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Thread: Mozilla Firefox New Tab Page Has Cognitive Shield

  1. #1
    Join Date
    May 2008

    Mozilla Firefox New Tab Page Has Cognitive Shield

    Around Firefox, Mozilla often directs projects to increase the functionality of a browser. In the Labs, the publisher introduces concepts and observed their reception by the public and corrections accordingly. Recently, Mozilla wondered what could well be made of the blank page that opens when you click on the establishment of a tab.

    About two months ago, an extension test appeared to provide the opening of tabs what is now most often in Opera, Chrome and Safari. The thing is in most cases by posting the sites most often visited, the last added bookmarks, etc.. The purpose of Mozilla is to make service by posting a list of links that may be of interest to the user. The editor indicates that there is a paradox here: if the aim is to enable rapid access to a list of useful links, it is also not to disturb the "flow cognitive. The latter represents the natural sequence of actions, when everything seems logical and well organized. In order to address the paradox, Mozilla has set up a "cognitive shield.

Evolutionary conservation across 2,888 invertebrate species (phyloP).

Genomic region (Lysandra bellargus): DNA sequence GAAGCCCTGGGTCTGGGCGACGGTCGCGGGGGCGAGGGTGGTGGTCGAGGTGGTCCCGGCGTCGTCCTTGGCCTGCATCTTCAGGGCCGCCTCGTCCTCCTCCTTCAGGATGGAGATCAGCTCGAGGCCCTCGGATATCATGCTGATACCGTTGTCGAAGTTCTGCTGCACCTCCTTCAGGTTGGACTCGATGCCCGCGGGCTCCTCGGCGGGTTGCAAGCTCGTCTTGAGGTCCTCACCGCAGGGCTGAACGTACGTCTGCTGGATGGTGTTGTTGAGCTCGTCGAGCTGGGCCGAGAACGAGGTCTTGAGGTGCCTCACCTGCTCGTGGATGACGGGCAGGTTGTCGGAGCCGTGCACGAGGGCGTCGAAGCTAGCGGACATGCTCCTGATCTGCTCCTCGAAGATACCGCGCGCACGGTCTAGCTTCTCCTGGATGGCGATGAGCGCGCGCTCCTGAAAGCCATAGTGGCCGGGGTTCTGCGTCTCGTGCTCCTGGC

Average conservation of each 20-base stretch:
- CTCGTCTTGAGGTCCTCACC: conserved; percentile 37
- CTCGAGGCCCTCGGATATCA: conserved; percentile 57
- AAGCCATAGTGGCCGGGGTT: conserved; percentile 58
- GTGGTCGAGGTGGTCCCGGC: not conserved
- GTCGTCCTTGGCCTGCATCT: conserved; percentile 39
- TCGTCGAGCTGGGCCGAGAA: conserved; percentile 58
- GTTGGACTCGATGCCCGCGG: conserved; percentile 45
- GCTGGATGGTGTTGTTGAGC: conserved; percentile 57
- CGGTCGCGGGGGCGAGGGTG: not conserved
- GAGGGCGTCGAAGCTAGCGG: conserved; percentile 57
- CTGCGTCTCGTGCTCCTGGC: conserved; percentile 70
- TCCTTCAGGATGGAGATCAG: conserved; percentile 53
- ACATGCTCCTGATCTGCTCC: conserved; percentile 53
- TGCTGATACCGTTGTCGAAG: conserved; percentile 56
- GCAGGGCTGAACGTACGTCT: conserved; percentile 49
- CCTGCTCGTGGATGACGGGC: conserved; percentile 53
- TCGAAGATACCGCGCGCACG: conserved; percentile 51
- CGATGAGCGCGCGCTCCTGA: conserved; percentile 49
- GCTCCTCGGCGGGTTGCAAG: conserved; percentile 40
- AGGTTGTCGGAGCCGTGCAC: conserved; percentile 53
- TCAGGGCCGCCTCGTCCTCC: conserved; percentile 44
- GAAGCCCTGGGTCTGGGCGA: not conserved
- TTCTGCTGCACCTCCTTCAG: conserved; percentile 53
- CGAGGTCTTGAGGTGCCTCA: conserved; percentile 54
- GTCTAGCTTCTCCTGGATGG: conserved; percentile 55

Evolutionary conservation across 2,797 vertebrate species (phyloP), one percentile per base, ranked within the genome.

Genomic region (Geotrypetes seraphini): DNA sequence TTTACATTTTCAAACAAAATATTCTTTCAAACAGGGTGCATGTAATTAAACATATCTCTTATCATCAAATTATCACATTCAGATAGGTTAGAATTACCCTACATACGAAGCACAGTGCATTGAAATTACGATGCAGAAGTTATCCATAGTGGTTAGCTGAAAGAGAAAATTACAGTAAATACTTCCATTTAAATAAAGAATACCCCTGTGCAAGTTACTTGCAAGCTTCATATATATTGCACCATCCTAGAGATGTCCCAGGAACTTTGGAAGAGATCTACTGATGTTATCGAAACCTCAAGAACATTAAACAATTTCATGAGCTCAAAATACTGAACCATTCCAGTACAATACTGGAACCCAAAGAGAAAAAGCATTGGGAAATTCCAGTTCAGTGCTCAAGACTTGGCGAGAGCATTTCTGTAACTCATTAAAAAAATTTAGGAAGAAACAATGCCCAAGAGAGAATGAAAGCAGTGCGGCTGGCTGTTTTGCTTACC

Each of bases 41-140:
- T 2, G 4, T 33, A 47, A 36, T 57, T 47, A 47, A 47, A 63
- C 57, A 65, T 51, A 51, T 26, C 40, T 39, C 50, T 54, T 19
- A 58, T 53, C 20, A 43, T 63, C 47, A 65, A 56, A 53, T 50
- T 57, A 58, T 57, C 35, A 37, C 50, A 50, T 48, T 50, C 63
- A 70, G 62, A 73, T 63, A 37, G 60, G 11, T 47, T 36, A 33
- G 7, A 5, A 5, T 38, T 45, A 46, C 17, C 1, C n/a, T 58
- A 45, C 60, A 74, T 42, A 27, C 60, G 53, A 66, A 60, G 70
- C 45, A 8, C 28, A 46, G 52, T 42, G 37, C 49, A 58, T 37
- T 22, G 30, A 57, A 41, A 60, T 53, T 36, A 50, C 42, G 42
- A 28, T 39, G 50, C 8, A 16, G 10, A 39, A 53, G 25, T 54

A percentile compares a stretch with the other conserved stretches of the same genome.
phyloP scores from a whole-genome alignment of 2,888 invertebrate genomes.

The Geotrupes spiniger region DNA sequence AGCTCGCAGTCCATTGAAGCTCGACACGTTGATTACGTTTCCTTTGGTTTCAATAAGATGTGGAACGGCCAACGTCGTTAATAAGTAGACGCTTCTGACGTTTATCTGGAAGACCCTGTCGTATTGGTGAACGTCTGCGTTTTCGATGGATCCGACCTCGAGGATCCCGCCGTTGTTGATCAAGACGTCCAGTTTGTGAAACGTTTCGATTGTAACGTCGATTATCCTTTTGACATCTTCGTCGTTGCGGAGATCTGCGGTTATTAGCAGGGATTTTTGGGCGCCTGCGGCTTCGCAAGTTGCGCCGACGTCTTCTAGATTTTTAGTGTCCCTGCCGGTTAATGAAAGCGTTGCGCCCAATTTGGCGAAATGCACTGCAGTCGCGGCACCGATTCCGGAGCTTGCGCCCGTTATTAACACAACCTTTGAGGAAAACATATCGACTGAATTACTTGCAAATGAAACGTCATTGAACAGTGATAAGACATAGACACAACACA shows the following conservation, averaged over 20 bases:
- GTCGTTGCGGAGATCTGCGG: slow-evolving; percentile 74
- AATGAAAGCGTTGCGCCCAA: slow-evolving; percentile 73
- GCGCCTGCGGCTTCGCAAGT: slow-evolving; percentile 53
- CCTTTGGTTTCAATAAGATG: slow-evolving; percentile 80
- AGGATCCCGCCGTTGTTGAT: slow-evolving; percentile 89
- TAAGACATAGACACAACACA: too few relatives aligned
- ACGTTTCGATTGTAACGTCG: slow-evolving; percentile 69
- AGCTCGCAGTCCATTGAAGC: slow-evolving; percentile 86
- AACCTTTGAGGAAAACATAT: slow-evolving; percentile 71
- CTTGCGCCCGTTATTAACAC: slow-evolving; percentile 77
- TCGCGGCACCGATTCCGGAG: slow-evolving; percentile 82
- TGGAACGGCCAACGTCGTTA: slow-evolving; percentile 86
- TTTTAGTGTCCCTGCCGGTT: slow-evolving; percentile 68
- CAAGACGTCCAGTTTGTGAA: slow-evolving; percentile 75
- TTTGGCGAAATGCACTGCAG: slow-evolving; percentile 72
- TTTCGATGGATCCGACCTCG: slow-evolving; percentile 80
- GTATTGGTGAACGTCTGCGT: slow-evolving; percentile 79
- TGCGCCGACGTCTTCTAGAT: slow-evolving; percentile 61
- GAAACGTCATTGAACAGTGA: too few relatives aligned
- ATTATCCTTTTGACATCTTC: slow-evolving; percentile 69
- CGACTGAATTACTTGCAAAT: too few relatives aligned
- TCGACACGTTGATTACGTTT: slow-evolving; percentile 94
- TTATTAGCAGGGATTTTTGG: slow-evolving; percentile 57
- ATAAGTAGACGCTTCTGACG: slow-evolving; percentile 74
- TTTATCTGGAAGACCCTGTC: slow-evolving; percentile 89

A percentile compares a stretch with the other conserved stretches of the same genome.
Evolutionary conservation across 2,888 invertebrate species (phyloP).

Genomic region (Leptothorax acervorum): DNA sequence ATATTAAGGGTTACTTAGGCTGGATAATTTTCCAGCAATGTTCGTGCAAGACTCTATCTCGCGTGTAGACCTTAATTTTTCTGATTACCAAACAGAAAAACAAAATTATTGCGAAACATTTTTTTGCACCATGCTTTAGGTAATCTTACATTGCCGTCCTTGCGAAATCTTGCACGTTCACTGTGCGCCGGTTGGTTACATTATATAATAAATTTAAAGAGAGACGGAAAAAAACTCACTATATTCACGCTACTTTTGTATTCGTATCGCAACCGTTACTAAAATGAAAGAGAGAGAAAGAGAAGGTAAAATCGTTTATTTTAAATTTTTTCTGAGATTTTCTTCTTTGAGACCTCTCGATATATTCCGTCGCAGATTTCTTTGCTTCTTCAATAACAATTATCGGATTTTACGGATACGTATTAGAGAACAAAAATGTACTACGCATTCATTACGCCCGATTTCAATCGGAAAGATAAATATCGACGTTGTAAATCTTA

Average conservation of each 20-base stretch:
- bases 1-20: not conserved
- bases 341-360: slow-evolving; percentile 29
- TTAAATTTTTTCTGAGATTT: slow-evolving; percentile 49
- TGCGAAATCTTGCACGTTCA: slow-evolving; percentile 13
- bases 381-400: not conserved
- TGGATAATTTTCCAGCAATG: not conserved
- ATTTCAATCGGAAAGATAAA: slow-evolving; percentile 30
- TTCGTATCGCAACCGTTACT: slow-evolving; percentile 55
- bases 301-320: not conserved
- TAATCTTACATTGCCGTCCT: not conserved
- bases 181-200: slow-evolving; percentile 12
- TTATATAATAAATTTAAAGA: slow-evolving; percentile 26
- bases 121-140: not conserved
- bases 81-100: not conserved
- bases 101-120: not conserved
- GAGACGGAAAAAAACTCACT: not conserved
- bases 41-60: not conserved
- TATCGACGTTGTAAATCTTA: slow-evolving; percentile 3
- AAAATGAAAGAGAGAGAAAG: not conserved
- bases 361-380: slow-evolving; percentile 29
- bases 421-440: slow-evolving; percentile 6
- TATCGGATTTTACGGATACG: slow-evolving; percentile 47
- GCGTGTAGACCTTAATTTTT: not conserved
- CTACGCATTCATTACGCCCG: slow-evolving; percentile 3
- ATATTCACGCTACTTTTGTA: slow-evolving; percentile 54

How to locate the links to the most visited and / or news group? In case of displaying this information in a fixed location within the browser, they still represent a distraction to the eye and interrupt the flow. When the user uses the address bar to write something, it focuses on the outcome of this action, and does not wish in any sense be interrupted. If used against the mouse, it intends to use navigation via this tool. Using the mouse represents the starting point.

    Using the mouse, the user can display the shield, which takes the form of eight discs arranged in a circle. Each disc contains the icon for the site, all representing the eight most visited sites: The problem is that for the moment, the extension has a very erratic operation. The idea probably deserves that are interested in, but Mozilla needs to review the operation of its prototype to make it really usable.